Closed Doors/Open Windows: The New Challenge in World Missions

Fatima loves chatting on the Internet. Several hours usually go by quickly in the Arabian Peninsula Internet café. The web is new, exciting and fun; you can even chat with foreign boys from other countries! And you can ask questions that the clerics in the mosque do not want to hear.

Some time ago Fatima chatted with two boys from another Arab country. She noticed something special about them and started wondering if they were Christians. She had wondered about their Holy book, the Bible. She knew there were many false things in the book, but she still wondered what the Bible taught about the Prophet Isa (Jesus). But in her country it is no easy task to get a Bible, and most Christian websites are blocked by government censorship. Maybe these boys could help her. Fatima hinted carefully about her sensitive subject and the boys understood her half-coded language. They promised to look into it and get back to her the next day. 

The two Christian boys used the rest of the evening downloading each book of the Bible in Arabic. It didn’t take long before Fatima had the entire Bible available on her computer.

New technologies enable us to communicate more effectively and widely. The Internet includes not only web pages but chat rooms, instant messaging capabilities, inexpensive phones and voice mail, blogs, searchable databases, email groups and news groups. When you surf, you can watch television, listen to live radio broadcasts, download broadcasts, download podcast files and more. Emails and instant messages are changing the way we express ourselves. We communicate more directly and use fewer words. New digital tools are becoming multifunctional as well. Cell phones can act as simple photo and video cameras, hold addresses, keep track of appointments and act as alarms.

New information technologies also give millions of people around the world a much better opportunity to communicate directly in cheaper and easier ways. The number of people using the Internet has virtually exploded and it will continue to grow rapidly in many parts of the world in the years ahead. The following statistics (from 2000 and 2005) indicate the number of people with Internet access in key Muslim majority countries.

 Number of People with Internet Access in Key Muslim Countries

Country 2000 2005 Growth in % % of the
Algeria 50,000 845,000 1,590.0% 2.6%
Bahrain  40,000 152,700 281.8% 21.6%
Egypt 450,000 4,200,000 833.3% 6.0%
Iran 250,000 4,800,000 1,820.0% 7.0%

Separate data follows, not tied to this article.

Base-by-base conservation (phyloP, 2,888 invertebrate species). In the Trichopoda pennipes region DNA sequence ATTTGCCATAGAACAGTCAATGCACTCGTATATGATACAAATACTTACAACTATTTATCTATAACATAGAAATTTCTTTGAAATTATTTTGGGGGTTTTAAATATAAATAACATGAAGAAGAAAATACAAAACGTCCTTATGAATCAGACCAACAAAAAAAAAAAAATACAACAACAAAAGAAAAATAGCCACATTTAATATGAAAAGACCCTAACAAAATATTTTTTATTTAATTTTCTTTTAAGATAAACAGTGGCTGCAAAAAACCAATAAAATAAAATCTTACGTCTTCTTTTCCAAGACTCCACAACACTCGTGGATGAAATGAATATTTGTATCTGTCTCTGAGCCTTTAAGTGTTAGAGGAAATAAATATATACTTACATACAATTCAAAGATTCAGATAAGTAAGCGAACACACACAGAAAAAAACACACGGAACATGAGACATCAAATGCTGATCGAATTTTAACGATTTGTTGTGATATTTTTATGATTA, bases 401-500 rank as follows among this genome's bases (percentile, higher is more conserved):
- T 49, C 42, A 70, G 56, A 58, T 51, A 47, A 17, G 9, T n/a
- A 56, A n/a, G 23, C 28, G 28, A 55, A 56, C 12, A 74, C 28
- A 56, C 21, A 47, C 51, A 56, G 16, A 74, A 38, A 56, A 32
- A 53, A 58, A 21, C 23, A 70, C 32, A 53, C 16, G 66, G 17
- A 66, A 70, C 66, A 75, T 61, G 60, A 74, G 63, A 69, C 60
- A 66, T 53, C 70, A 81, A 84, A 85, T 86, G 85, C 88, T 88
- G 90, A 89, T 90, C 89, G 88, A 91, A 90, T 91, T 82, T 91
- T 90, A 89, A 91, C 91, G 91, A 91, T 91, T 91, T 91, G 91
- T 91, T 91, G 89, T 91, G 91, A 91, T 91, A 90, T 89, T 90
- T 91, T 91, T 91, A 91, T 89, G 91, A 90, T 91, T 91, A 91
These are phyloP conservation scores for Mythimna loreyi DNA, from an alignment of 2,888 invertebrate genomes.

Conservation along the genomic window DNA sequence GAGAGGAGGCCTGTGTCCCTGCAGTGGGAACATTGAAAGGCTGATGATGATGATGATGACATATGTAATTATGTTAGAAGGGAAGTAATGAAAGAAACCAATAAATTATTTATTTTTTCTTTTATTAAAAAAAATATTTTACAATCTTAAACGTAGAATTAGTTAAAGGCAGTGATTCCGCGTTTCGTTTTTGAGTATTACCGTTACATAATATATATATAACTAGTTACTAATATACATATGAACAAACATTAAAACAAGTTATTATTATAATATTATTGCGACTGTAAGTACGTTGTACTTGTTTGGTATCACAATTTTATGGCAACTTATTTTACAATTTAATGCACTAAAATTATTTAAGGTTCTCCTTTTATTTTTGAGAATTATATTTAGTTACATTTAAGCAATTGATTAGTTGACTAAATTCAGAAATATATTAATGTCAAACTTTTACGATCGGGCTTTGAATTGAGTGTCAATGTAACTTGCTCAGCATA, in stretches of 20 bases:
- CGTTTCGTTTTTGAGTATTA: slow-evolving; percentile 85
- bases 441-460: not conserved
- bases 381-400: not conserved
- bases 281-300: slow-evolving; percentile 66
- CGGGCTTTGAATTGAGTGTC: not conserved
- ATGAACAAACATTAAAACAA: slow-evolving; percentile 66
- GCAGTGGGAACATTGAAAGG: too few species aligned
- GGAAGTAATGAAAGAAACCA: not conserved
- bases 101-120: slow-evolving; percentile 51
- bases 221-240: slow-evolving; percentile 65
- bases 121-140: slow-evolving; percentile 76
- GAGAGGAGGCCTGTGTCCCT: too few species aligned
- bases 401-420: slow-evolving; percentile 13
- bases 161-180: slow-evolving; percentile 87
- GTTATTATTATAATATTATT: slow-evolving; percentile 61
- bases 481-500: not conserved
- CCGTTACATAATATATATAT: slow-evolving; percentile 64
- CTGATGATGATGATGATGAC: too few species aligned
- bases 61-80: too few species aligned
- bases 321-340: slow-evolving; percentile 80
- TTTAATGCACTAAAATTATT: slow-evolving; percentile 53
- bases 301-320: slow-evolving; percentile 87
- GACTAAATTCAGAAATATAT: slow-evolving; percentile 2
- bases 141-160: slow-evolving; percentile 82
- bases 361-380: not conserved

Iraq 12,500 25,000 100.0% 0.1%
Jordan 127,300 600,000  371.3% 10.4%
Kuwait 150,000 600,000 300.0% 23.7%
Lebanon 300,000 600,000 100.0% 13.4%
Libya 10,000 205,000 1,950.0% 3.4%
Morocco 100,000 3,500,000 3,400.0% 11.7%
Oman 90,000 245,000 172.2% 10.2%
(West Bank)
35,000 160,000 357.1% 4.0%
Qatar 30,000 165,000 450.0% 21.5%
Saudi Arabia 200,000 2,540,000 1,170.0% 11.0% 
Sudan 30,000 1,140,000 3,700.0% 3.3%
Syria 30,000 800,000 2,566.7% 4.3%
Tunisia 100,000 835,000 735.0% 8.3%
United Arab Emeriates 735,000 1,384,800 88.4% 36.9%
Yemen 15,000 180,000 1,100.0% 0.9%
  2,754,800 22,977,000    
Bangladesh 100,000 300,000 200.0% 0.2%
Indonesia 2,000,000 15,300,000 665.0% 7.0%
Malaysia 3,700,000 10,040,000 171.4% 37.9%
Pakistan 133,900 2,000,000 1,393.7% 1.2%
Uzbekistan 7,500 880,000 11,633.3% 3.4%
8,696,300 51,497,000
Source:, Updated 9 November 2005.  

A Half-Open Window
In many Muslim countries there are no opportunities for traditional missionary or evangelism work. Yet there are windows open via the Internet. But these windows are only halfway open. Several countries have severe restrictions imposed on Internet use. The government in Saudi Arabia is boasting that they have censored more than 400,000 websites. The authorities claim they are blocking access to both pornographic sites and to sites with “unacceptable” political or religious content. A survey done at Harvard University documented that at least 246 websites indexed by Yahoo as religious sites were blocked.1

Several other Muslim countries also have controls. In Egypt the website for the Muslim Brotherhood is not accessible within the country. Authorities often have a surveillance of the “backbone servers” to monitor activity. In some Muslim countries both pornographic material and Christian content are available; however, these same countries may take action against people publishing this on the Internet. In Tunisia the government has blocked websites with reports about human rights abuses and taken the authors into custody. Libyan authorities block sites critical to the regime.

The Egyptian blogger Abd al-Karim Nabil Suleiman was arrested 26 October 2005 after having written candidly about the violent riots against a Coptic Christian church in his hometown of Alexandria. Suleiman is a Muslim student at Al Azhar University, but his blog published a very strong opinion against the behaviour of the Muslim majority.

Omrid Memarian and twenty other bloggers in Iran were arrested in October 2004. He was put in solitary confinement, repeatedly tortured and forced to sign false confessions. Omrid was released in December 2004.

In Bahrain the government has demanded that all websites be registered by the Department of Information in order for the authorities to protect their intellectual copyright. The sole Internet provider in the United Arab Emirates, Etisalat, is blocking pornographic web pages, a blog (of nudity, even though there are no pictures posted on the site), links to Bahai and all websites with an address coming from Israel.

In Syria the government is imposing restrictions on email and design of websites, and has tortured people who publish unwanted material online.2